Florida Summit Helps Navigate the Autonomous Vehicle Industry

Florida Summit Helps Navigate the Autonomous Vehicle Industry

The day is coming when automated vehicles will be a common sight on our roadways, and the Florida Department of Transportation (FDOT) intends to be prepared for their integration into daily traffic operations when that day arrives.


The day is coming when automated vehicles will be a common sight on our roadways, and the Florida Department of Transportation (FDOT) intends to be prepared for their integration into daily traffic operations when that day arrives.

That’s why FDOT, along with the Florida Institute of Consulting Engineers, organized the 2014 Florida Automated Vehicles Summit, December 15 and 16 in Walt Disney World. The two-day event will kicked off with discussions and presentations at Disney’s Coronado Spring Resort on day one, and finished with day-long demonstrations of autonomous and connected vehicles at the Walt Disney World Speedway on day two.

The second annual event served as an opportunity to update interested stakeholders on the state of the technology, the direction it’s headed and what the advancement of automated vehicle technology can do for Florida and the rest of the country.

“This is emerging technology, and we’re at the forefront of being able to have this technology reliable and available, and effective enough for commercial and mainstream use,” said Tanner Martin, a consultant for FDOT who helped coordinate the event. “We want to be proactive in addressing and prepping for these vehicles, vehicles that will deliver a 10 percent reduction in traffic accidents. We owe it to the public to pursue looking at these vehicles as they may be able to offer significant safety and congestion benefits to the transportation system.”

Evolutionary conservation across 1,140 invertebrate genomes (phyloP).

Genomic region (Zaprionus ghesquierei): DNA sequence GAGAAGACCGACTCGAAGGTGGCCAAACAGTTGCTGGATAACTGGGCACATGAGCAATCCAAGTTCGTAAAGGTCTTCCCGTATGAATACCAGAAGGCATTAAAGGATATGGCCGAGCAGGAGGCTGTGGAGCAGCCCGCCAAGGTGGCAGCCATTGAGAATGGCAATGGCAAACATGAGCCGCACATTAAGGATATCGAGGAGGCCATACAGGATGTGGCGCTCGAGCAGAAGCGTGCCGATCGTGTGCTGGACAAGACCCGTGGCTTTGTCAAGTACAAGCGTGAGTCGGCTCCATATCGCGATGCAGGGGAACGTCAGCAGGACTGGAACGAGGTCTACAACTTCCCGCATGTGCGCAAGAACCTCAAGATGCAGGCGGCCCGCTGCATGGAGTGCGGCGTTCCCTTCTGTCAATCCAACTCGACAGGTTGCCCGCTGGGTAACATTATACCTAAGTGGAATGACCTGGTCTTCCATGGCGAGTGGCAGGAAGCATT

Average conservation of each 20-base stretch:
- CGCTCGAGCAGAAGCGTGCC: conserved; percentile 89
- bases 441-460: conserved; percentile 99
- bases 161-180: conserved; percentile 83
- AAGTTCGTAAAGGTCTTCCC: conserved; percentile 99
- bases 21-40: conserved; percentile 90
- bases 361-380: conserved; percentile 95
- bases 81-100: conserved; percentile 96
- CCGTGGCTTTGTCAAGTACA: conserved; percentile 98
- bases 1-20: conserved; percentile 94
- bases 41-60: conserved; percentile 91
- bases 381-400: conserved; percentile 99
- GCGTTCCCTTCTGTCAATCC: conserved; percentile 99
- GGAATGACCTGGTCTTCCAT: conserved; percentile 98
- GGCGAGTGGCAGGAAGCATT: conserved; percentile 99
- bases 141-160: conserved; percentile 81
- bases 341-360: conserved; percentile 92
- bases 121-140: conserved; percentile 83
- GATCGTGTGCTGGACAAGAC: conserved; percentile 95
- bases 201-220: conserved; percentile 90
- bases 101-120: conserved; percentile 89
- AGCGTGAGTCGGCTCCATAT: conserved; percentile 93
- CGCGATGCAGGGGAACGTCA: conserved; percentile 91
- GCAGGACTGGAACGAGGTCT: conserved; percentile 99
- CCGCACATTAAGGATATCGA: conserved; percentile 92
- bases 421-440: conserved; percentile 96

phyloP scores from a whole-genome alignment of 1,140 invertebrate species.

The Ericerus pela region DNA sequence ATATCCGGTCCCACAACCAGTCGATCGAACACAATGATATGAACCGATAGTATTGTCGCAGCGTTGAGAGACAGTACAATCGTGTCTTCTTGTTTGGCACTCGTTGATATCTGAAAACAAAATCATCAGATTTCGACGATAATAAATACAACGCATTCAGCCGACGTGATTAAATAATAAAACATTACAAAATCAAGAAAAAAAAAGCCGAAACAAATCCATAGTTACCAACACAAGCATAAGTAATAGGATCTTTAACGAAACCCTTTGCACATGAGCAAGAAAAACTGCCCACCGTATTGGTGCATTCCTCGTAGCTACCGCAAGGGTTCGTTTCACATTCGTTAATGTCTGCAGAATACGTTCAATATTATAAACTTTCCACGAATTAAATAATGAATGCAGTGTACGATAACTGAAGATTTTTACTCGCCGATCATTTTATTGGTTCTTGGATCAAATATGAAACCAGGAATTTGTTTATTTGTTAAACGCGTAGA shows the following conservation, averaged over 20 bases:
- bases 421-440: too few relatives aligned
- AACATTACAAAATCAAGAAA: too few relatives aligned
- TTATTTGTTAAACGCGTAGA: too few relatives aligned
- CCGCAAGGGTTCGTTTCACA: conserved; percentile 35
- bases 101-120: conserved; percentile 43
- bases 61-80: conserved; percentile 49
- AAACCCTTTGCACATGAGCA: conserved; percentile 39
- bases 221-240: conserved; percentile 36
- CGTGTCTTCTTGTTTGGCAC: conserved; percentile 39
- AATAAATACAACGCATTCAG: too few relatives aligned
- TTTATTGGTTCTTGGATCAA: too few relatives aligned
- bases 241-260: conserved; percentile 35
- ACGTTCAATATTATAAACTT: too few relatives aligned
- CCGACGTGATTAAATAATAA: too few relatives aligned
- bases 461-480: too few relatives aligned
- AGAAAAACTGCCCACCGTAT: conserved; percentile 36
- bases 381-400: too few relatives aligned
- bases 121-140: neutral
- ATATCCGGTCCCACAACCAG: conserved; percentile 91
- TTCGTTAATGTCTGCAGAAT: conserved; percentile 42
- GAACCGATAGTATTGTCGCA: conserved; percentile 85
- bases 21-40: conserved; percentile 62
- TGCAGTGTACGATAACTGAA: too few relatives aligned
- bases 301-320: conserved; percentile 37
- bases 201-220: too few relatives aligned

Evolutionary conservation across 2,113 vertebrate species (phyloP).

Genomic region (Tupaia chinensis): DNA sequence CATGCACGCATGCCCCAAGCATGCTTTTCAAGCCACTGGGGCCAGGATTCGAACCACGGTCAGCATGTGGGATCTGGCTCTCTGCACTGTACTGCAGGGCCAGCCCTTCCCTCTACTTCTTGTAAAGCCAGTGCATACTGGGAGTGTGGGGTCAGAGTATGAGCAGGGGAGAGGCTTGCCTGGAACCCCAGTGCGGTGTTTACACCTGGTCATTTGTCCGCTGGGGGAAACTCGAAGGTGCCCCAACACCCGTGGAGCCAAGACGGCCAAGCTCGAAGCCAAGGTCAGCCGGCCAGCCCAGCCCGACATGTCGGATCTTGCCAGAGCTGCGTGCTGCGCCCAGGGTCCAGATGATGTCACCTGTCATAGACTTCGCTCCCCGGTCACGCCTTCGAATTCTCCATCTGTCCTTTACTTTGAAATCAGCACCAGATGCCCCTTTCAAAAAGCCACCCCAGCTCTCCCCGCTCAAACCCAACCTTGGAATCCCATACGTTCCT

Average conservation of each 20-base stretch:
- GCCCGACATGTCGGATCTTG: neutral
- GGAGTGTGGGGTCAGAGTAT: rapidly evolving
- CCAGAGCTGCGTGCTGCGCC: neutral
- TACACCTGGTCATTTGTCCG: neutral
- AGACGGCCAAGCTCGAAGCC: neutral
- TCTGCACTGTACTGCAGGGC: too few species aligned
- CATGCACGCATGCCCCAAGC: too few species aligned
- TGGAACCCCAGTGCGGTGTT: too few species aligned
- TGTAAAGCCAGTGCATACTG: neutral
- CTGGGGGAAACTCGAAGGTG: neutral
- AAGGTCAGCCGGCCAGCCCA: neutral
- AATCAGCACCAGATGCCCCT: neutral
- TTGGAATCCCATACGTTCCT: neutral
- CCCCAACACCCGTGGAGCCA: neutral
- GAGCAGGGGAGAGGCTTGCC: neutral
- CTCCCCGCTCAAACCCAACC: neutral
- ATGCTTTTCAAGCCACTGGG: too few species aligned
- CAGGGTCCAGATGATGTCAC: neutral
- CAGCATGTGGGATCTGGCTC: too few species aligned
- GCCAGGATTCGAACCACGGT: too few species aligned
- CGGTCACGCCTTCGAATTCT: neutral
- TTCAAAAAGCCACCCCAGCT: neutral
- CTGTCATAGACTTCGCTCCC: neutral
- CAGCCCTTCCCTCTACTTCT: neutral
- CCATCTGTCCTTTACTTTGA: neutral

On day one, FDOT updated attendees on research projects they first learned about during the first summit in November 2013, Martin said. The projects are designed to help FDOT gain a better understanding of the implications associated with planning for and integrating these vehicles into the existing traffic operations. FDOT is currently working with Florida universities and engineering consulting firms on three projects that address policy implications, improved mobility for the transportation disadvantaged and aging populations, and AV applications for transit operations.

On the second day, attendees watched automated and connected vehicles in action, including live demonstrations of connected vehicle technology. Automated passenger and off road vehicles, boatsm and UAVs were also on display.

More than 300 people to attended the summit, and he hopes they’ll use it as an opportunity to network and further the discussion on the impact automated and connected vehicles will have on Florida’s roads, as well as the nation’s, and the innovation and research it’s going to take to get there.

While the date hasn’t been officially set, the next summit is planned for 2015. To learn more about this summit, future summits and FDOT’s research efforts, visit <automatedfl.com>.

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